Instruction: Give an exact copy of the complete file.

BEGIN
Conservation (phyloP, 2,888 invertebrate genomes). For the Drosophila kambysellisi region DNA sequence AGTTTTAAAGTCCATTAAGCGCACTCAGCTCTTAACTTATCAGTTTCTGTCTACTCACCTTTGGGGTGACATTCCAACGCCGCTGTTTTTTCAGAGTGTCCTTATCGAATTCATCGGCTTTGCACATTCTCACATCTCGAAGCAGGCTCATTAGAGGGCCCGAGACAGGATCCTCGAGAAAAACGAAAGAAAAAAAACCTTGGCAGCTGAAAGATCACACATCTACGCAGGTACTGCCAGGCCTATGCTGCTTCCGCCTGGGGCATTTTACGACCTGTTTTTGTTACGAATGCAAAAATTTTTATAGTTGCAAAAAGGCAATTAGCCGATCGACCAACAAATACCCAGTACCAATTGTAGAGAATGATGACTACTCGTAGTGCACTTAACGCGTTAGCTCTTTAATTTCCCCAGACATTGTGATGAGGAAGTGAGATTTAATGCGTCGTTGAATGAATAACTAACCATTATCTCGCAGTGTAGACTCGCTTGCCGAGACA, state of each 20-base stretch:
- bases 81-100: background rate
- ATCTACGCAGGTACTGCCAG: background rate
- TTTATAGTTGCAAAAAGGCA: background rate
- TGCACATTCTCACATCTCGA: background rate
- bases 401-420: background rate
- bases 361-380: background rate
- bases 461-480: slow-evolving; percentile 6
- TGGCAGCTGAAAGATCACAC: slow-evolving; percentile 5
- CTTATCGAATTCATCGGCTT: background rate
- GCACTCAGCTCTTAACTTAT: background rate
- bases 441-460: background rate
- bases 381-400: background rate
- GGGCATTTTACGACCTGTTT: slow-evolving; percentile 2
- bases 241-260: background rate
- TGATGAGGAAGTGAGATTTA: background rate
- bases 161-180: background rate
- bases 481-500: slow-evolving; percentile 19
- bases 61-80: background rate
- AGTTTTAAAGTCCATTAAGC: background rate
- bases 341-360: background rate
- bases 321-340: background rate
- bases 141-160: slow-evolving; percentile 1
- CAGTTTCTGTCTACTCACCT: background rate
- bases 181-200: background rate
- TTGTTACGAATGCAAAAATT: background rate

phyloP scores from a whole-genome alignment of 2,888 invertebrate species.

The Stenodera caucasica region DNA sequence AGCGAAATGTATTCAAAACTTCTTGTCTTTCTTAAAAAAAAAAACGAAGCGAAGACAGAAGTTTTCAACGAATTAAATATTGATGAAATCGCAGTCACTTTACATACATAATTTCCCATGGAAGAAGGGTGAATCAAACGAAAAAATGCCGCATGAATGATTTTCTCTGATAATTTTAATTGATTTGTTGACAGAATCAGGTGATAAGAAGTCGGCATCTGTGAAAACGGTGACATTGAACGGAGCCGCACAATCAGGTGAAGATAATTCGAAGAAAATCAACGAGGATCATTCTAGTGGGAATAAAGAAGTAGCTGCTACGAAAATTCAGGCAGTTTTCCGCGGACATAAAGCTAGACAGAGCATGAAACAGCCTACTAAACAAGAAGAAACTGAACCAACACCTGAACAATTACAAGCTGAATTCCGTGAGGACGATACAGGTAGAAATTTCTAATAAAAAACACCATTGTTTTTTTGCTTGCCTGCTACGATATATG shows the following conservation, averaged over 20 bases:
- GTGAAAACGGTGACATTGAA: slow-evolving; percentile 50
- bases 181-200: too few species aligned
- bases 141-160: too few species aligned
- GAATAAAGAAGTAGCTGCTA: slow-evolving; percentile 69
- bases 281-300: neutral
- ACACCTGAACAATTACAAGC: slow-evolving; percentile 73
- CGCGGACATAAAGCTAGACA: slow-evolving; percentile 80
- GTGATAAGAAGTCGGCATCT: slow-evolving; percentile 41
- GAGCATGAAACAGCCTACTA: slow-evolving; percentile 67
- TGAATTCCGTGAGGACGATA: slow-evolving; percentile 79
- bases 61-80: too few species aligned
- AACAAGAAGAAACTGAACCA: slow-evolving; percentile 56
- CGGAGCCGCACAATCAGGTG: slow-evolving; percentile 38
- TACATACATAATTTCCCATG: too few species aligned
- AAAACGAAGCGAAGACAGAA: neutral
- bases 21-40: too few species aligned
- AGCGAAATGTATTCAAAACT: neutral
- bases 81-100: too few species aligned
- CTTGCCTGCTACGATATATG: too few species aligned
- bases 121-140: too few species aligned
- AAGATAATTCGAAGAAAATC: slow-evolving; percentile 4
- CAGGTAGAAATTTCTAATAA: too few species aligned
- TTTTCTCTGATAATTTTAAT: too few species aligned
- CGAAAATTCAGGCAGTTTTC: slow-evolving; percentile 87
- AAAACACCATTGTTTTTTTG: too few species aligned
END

Conservation (phyloP, 2,888 invertebrate genomes). For the Drosophila kambysellisi region DNA sequence AGTTTTAAAGTCCATTAAGCGCACTCAGCTCTTAACTTATCAGTTTCTGTCTACTCACCTTTGGGGTGACATTCCAACGCCGCTGTTTTTTCAGAGTGTCCTTATCGAATTCATCGGCTTTGCACATTCTCACATCTCGAAGCAGGCTCATTAGAGGGCCCGAGACAGGATCCTCGAGAAAAACGAAAGAAAAAAAACCTTGGCAGCTGAAAGATCACACATCTACGCAGGTACTGCCAGGCCTATGCTGCTTCCGCCTGGGGCATTTTACGACCTGTTTTTGTTACGAATGCAAAAATTTTTATAGTTGCAAAAAGGCAATTAGCCGATCGACCAACAAATACCCAGTACCAATTGTAGAGAATGATGACTACTCGTAGTGCACTTAACGCGTTAGCTCTTTAATTTCCCCAGACATTGTGATGAGGAAGTGAGATTTAATGCGTCGTTGAATGAATAACTAACCATTATCTCGCAGTGTAGACTCGCTTGCCGAGACA, state of each 20-base stretch:
- bases 81-100: background rate
- ATCTACGCAGGTACTGCCAG: background rate
- TTTATAGTTGCAAAAAGGCA: background rate
- TGCACATTCTCACATCTCGA: background rate
- bases 401-420: background rate
- bases 361-380: background rate
- bases 461-480: slow-evolving; percentile 6
- TGGCAGCTGAAAGATCACAC: slow-evolving; percentile 5
- CTTATCGAATTCATCGGCTT: background rate
- GCACTCAGCTCTTAACTTAT: background rate
- bases 441-460: background rate
- bases 381-400: background rate
- GGGCATTTTACGACCTGTTT: slow-evolving; percentile 2
- bases 241-260: background rate
- TGATGAGGAAGTGAGATTTA: background rate
- bases 161-180: background rate
- bases 481-500: slow-evolving; percentile 19
- bases 61-80: background rate
- AGTTTTAAAGTCCATTAAGC: background rate
- bases 341-360: background rate
- bases 321-340: background rate
- bases 141-160: slow-evolving; percentile 1
- CAGTTTCTGTCTACTCACCT: background rate
- bases 181-200: background rate
- TTGTTACGAATGCAAAAATT: background rate

phyloP scores from a whole-genome alignment of 2,888 invertebrate species.

The Stenodera caucasica region DNA sequence AGCGAAATGTATTCAAAACTTCTTGTCTTTCTTAAAAAAAAAAACGAAGCGAAGACAGAAGTTTTCAACGAATTAAATATTGATGAAATCGCAGTCACTTTACATACATAATTTCCCATGGAAGAAGGGTGAATCAAACGAAAAAATGCCGCATGAATGATTTTCTCTGATAATTTTAATTGATTTGTTGACAGAATCAGGTGATAAGAAGTCGGCATCTGTGAAAACGGTGACATTGAACGGAGCCGCACAATCAGGTGAAGATAATTCGAAGAAAATCAACGAGGATCATTCTAGTGGGAATAAAGAAGTAGCTGCTACGAAAATTCAGGCAGTTTTCCGCGGACATAAAGCTAGACAGAGCATGAAACAGCCTACTAAACAAGAAGAAACTGAACCAACACCTGAACAATTACAAGCTGAATTCCGTGAGGACGATACAGGTAGAAATTTCTAATAAAAAACACCATTGTTTTTTTGCTTGCCTGCTACGATATATG shows the following conservation, averaged over 20 bases:
- GTGAAAACGGTGACATTGAA: slow-evolving; percentile 50
- bases 181-200: too few species aligned
- bases 141-160: too few species aligned
- GAATAAAGAAGTAGCTGCTA: slow-evolving; percentile 69
- bases 281-300: neutral
- ACACCTGAACAATTACAAGC: slow-evolving; percentile 73
- CGCGGACATAAAGCTAGACA: slow-evolving; percentile 80
- GTGATAAGAAGTCGGCATCT: slow-evolving; percentile 41
- GAGCATGAAACAGCCTACTA: slow-evolving; percentile 67
- TGAATTCCGTGAGGACGATA: slow-evolving; percentile 79
- bases 61-80: too few species aligned
- AACAAGAAGAAACTGAACCA: slow-evolving; percentile 56
- CGGAGCCGCACAATCAGGTG: slow-evolving; percentile 38
- TACATACATAATTTCCCATG: too few species aligned
- AAAACGAAGCGAAGACAGAA: neutral
- bases 21-40: too few species aligned
- AGCGAAATGTATTCAAAACT: neutral
- bases 81-100: too few species aligned
- CTTGCCTGCTACGATATATG: too few species aligned
- bases 121-140: too few species aligned
- AAGATAATTCGAAGAAAATC: slow-evolving; percentile 4
- CAGGTAGAAATTTCTAATAA: too few species aligned
- TTTTCTCTGATAATTTTAAT: too few species aligned
- CGAAAATTCAGGCAGTTTTC: slow-evolving; percentile 87
- AAAACACCATTGTTTTTTTG: too few species aligned